Ibn Tirf, 1971 Saqlawi Jadran stallion

By Edouard Aldahdah

Posted on August 21st, 2012 in General

This is one of my all time favorite Arabian horse photos.

The stallion featured in it, the 1971 chestnut Saqlawi Jadran Ibn Tirf (Sutan x Shillala by Gulson), is one that I would have liked to breed myself. Ibn Tirf was owned by the late Joyce Gregorian of Upand Farm, who wrote this beautiful article about him. Incidentally, my own Jadiba was originally purchased by Joyce as a yearling for breeding to Ibn Tirf, as per Joyce’s own words in the 1989 article:

“While my first loyalty is to my Davenport program, Ibn Tirf has had influence on my buying as well as on my breeding. The Saqlawi al-Abd (*Wadduda) filly, Jadiba (Dib x Jabinta), was bought for his future harem; an Al Khamsa filly combining “Doyle” Egypt/Blunt, Davenport and Hamidie Society bloodlines… In strain and pedigree he is a felicitous example of the complementary blend inherent in “Doyle” Egypt/Blunt and Davenport lines, a combination suggested by Carl Raswan both in The Arab and His Horse, and in The Index.”

Ibn Tirf and his two daughters, who left no offspring, were the last representatives of this historically very successful Blunt/Davenport cross. Ibn Tirf was 75% Blunt through the Doyle horses, and 25% Davenport through his sire’s dam Antan. His sire Sutan (Subani x Antan), bred by Charles Craver in 1960 was an earlier representative of this cross. By the late 1950s, Charles was already dedicated to his 100% Davenport program, but his mare Antan and his stallion Tripoli could not produce a live foal together, and Tripoli’s 1958 son Sir was still a yearling then, so Charles bred Antan to the Doyle stallion Subani (Ghadaf x Im Gulnar), resulting in Sutan.

This photo of Ibn Tirf (click on it to enlarge it), this quote in Joyce’s article, and Charles’ choice of Subani to breed Antan were some of the reasons I chose to breed Jadiba, whose pedigree is 87.5% old Blunt/Doyle blood with a close cross to Subani, to the Davenport stallion Vice Regent CF, who has two lines to Antan, one more to Antan’s sister Maedae (by Ibn Hanad), and another to Antan’s brother Ibn Hanad (by Hanad). My hope is that the resulting foal, the 2012 colt Jamr Al Arab  (Vice Regent CF x Jadiba) would look as close to Ibn Tirf as possible, and recreate the magic in that cross. It’s still too early to tell, but I am pleased with the colt from what I have seen so far.

There is a reason why Shirin Samiljan, who Joyce’s niece and the lady in the picture, looks like she was pushing the horse. Shirin says: “I had Tirf all set up for a conformation shot, and then there was a ruckus in the barn off to the left. He jumped forward, I leaned in, and the shot was taken. I always felt a little bad about the setup — it looks as if I’m angry at him, whereas I was mostly startled.” The photo was taken by equine photographer Carien Schippers of Imagequine.com, and was on Teddy Lancaster’s (who had Dib, Jadiba’s sire) now defunct website.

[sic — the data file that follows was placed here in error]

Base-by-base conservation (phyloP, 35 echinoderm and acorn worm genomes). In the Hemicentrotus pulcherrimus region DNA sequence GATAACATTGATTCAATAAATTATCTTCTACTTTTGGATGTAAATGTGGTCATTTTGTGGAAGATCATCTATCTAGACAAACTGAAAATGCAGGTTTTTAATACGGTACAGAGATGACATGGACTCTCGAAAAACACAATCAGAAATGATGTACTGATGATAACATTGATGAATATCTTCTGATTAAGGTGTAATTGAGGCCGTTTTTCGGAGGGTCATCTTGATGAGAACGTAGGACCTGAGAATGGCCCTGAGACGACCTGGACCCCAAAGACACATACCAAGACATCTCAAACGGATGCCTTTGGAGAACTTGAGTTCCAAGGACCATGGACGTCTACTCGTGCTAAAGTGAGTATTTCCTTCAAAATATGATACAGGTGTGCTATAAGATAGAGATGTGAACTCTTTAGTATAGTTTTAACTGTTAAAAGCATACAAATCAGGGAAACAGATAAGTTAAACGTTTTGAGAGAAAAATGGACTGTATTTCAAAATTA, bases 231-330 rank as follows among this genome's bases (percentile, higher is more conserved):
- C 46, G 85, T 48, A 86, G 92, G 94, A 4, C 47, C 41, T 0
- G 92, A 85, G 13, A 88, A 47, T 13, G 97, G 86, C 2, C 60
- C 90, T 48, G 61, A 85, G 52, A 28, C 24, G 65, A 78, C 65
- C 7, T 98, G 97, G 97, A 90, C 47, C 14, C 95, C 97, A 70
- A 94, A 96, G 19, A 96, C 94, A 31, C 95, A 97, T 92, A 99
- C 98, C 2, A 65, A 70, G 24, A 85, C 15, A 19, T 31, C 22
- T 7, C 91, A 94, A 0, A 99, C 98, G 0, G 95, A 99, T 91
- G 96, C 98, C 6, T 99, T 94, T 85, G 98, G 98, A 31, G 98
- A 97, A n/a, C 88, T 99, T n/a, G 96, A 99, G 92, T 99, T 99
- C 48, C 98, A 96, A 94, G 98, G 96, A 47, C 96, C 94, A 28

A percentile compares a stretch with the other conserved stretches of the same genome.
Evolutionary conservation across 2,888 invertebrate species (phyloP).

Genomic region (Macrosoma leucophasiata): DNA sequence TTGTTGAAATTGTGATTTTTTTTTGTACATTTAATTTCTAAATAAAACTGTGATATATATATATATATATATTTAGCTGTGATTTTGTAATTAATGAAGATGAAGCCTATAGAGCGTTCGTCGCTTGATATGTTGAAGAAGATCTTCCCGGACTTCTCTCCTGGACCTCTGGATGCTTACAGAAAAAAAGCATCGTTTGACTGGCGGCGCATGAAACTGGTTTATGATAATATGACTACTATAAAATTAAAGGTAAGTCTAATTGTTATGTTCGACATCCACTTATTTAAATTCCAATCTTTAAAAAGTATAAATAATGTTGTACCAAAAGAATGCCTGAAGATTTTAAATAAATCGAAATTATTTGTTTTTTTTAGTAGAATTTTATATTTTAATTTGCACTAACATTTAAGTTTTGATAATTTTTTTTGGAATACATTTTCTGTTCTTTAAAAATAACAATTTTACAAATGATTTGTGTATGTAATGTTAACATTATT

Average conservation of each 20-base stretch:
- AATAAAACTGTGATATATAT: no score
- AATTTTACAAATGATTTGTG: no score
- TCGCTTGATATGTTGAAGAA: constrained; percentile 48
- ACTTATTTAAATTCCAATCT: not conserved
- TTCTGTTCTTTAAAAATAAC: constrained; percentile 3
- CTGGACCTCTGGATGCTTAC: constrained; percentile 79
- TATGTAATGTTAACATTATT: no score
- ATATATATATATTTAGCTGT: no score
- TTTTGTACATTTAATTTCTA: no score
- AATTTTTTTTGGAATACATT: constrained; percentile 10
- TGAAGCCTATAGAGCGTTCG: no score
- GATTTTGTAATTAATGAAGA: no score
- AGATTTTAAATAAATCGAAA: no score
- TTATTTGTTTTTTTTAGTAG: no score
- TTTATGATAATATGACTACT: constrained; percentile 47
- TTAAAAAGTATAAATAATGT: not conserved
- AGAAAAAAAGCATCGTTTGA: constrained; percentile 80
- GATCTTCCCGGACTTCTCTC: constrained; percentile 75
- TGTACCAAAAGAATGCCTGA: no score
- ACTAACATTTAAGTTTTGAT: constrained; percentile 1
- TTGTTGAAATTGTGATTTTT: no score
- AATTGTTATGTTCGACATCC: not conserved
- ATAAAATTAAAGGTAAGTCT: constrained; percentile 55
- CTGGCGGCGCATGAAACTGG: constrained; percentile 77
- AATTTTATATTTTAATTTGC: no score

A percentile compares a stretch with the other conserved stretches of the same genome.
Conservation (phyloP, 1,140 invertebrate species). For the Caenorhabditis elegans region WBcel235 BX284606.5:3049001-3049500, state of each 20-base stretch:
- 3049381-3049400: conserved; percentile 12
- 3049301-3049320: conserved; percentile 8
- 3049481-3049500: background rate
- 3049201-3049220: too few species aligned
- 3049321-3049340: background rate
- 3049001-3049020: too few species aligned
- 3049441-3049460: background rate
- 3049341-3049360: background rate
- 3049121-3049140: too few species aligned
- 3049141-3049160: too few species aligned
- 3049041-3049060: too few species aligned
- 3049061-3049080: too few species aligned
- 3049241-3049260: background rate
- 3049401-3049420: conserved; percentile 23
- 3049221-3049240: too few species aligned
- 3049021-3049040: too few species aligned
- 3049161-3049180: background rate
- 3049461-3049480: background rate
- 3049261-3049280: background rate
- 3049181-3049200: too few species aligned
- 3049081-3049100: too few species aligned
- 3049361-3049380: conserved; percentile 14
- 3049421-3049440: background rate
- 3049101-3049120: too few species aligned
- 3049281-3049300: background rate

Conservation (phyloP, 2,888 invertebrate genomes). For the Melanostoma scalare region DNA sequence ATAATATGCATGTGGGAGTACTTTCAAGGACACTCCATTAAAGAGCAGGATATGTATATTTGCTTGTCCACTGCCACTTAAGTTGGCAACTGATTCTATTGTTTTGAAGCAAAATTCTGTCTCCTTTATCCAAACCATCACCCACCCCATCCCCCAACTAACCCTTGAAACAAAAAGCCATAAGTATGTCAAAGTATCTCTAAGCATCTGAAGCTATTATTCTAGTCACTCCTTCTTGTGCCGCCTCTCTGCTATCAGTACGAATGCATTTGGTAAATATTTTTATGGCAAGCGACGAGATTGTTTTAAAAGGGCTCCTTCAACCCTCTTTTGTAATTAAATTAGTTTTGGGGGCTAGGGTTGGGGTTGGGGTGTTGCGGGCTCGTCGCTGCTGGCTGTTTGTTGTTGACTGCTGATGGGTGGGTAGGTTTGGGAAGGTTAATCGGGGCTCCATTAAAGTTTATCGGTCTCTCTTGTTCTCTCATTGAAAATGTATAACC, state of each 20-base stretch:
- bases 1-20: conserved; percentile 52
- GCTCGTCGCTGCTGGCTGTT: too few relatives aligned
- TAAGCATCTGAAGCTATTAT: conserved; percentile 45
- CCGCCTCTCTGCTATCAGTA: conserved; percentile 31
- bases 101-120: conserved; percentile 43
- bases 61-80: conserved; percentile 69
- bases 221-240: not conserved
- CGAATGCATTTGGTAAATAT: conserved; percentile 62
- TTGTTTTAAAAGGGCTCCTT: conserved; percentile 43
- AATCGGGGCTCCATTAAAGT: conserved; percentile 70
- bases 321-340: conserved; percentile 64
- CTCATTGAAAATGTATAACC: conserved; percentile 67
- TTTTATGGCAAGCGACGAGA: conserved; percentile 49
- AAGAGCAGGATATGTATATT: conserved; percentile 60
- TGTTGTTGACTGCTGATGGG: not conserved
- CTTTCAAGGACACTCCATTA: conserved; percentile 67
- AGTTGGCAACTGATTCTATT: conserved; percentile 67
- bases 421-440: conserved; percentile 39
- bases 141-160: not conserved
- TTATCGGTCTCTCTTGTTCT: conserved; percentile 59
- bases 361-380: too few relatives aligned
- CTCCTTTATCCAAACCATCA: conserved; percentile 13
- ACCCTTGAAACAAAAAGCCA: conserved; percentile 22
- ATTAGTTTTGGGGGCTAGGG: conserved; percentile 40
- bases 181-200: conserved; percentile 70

7 Responses to “Ibn Tirf, 1971 Saqlawi Jadran stallion”

  1. This is a horse I wish I could have seen in the flesh! I look forward to following Jamr Al Arab’s progress. I wish for him to grow to be as grand a horse as Ibn Tirf!

  2. I’ve always liked this picture too. He was a marvelous horse to know, and I think this picture manages to capture his power, but also his inborn respect of people. That silly show halter really wasn’t holding him anywhere, but he was content to posture behind it.

    In the first year or so we had him at Upland, he really disliked being haltered to be led out to pasture. He’d stand in his stall with his head sucked back up over his withers, shaking all over as you walked in the stall. But if you stood in the doorway, he’d slowly put his head down, squint his eyes closed, and let you slip the halter on. On the way to his paddock he’d partially rear or passage the entire time. But the whole time the lead was absolutely slack. It was like leading a bouncing ball around the property.

    Wonderful horse.

  3. The woman who bought Jadiba from the estate, Patty Andrews-Moore, was persuaded to take Tirf as well, as Shirin and I pointed out that Joyce had bought her to breed to Tirf.

    A couple years later, I was judging a distance ride, and Patty came up to the vetting area with a magnificent looking chestnut horse. I did a double-take–it was Tirf, and he was fit as all get out, and all snort and fire.

    I actually broke down and cried to see it.
    (And those of you who know me know that doesn’t happen often…)

  4. Charlotte, do you know more about this lady Patty Andrews-Moore, where she lived, whether she is still alive, whether Patty stood for Patricia, etc? I would like to find her if possible.

  5. Edouard–she lived in Rhode Island at the time.
    IIRC, she got divorced and ran into some serious financial difficulties.
    Her horses were taken for back board by a barn owner–Pennsylvania, perhaps?
    There was someone on the web who was trying to get hold of Jadiba at the time,I think, but the barn owner wanted some absurd amount of money for her, even though she had no papers.

  6. Thanks Charlotte I appreciate all the information.

  7. Absolutely wonderful looking horse, Definitely of the Gulastra type I used to see out here in California – lots of fire under that tea-kettle.

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